Lastly, the bill extends tax credits for drivers who make the switch to an EV with the Clean Vehicle Credit.

The current $7,500 tax credit for those who purchase a new all-electric or hybrid plug-in vehicle has been extended through 2032. Additionally, the bill adds a $4,000 credit for consumers who buy a used EV. The tax credits can also be transferred to car dealers to apply at the time of sale.

However, the eligibility for these credits has become a bit more complicated.

To qualify for the full $7,500 credit amount, the price of the new EV must be $55,000 or below for sedans and $80,000 or below for SUVs, trucks and vans.

There’s also an income limit. The following are not eligible for the new EV tax credit:

  • Single tax filers with modified adjusted gross income above $150,000 
  • Married couples filing jointly with an income above $300,000
  • Individuals who file as head of household with an income above $225,000

For the used electric vehicle credit, cars need to be at least two model years old and the credit is worth either $4,000 or 30% of the auto’s price, whichever is less, with a price cap of $25,000.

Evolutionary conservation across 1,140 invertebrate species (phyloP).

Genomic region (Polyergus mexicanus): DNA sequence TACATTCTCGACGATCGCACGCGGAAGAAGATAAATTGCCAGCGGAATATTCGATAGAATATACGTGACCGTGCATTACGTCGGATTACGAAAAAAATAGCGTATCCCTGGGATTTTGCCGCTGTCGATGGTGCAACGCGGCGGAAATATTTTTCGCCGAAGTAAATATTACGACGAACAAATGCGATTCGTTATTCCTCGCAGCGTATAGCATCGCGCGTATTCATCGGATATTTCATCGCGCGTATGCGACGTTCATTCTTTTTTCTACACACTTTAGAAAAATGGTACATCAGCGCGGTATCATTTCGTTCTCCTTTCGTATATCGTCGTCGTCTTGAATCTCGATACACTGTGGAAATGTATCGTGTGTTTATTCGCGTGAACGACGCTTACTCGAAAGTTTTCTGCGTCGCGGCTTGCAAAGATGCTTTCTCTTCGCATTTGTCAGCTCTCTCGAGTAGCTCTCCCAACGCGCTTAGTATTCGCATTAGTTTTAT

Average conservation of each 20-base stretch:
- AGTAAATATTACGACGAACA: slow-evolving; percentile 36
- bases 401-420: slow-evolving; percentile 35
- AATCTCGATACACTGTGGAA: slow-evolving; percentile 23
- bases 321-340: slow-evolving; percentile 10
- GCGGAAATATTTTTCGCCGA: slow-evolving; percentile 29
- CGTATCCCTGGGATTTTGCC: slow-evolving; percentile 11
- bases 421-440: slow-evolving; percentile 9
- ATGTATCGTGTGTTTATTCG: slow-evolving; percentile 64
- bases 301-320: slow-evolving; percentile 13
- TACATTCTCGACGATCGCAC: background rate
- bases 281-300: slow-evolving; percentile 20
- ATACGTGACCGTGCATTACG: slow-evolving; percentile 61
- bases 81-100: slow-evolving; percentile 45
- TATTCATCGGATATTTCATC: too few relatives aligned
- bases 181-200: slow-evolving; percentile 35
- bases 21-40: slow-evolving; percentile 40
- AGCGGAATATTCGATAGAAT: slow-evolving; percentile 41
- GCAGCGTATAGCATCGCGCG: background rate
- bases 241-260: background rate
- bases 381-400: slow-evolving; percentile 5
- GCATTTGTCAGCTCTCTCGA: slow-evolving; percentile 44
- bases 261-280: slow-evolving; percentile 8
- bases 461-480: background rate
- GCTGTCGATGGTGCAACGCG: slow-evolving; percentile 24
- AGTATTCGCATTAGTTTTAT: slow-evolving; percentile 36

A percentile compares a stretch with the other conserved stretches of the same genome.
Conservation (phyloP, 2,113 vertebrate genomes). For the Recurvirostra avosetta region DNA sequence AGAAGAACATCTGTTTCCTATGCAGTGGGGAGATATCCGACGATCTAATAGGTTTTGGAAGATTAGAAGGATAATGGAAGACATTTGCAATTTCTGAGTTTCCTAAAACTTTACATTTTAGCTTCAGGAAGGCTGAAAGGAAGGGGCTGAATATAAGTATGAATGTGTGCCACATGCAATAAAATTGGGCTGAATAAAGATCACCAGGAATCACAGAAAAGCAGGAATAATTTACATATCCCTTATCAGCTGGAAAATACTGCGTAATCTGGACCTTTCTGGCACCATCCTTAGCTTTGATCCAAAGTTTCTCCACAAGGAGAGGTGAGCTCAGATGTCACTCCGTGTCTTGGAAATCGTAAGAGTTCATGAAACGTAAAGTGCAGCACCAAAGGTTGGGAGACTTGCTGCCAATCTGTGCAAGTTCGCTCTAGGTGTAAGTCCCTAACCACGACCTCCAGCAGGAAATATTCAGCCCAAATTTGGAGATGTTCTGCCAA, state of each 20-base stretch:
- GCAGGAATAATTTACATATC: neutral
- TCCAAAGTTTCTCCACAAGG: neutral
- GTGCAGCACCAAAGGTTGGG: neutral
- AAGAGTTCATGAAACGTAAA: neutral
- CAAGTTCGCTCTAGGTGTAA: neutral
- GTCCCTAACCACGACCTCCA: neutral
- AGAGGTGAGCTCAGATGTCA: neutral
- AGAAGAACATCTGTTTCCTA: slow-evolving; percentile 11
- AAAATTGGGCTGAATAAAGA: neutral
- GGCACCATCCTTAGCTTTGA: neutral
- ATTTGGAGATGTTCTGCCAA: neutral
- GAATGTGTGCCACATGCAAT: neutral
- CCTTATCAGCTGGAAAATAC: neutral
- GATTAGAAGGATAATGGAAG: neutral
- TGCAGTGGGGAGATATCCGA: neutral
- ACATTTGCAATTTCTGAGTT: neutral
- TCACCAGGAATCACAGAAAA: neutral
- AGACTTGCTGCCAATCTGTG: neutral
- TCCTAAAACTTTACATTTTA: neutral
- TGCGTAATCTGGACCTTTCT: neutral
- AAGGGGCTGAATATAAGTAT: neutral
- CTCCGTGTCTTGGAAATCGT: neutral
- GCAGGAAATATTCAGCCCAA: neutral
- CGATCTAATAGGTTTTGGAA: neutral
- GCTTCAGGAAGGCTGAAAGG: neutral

The income limit for the used EV tax credit is as follows:

  • Single tax filers with income above $75,000
  • Married couples filing jointly with an income above $150,000
  • Individuals who file as head of household with an income above $112,500

Whether a vehicle qualifies for a full or partial tax credit also depends on if the car gets its battery components from countries where the U.S. has a free trade agreement, which is completely out of the consumer’s control.

How will the Inflation Reduction Act bring down inflation?

We’ve mostly focused on the climate portion of the Inflation Reduction Act. But, considering its name, many are wondering how the bill will actually bring down inflation rates.

There are three main ways the bill will target rising prices:

  1. Reducing the federal deficit, which is the difference between how much the U.S. government spends and how much it makes in taxes and revenue.
  2. Promoting the production of certain goods, mainly in renewable energy (as we’ve discussed above).
  3. Limiting the price growth of certain drugs by allowing Medicare to negotiate costs with pharmaceutical companies.

Of course, we won’t see inflation rates drop right away. This is a complex bill with many moving parts. Some provisions will take effect immediately, while others will take months, even years to go into effect.

Fortunately, the climate-focused aspects of the bill are expected to be felt sooner, with most of those provisions either taking effect immediately or at the beginning of 2023.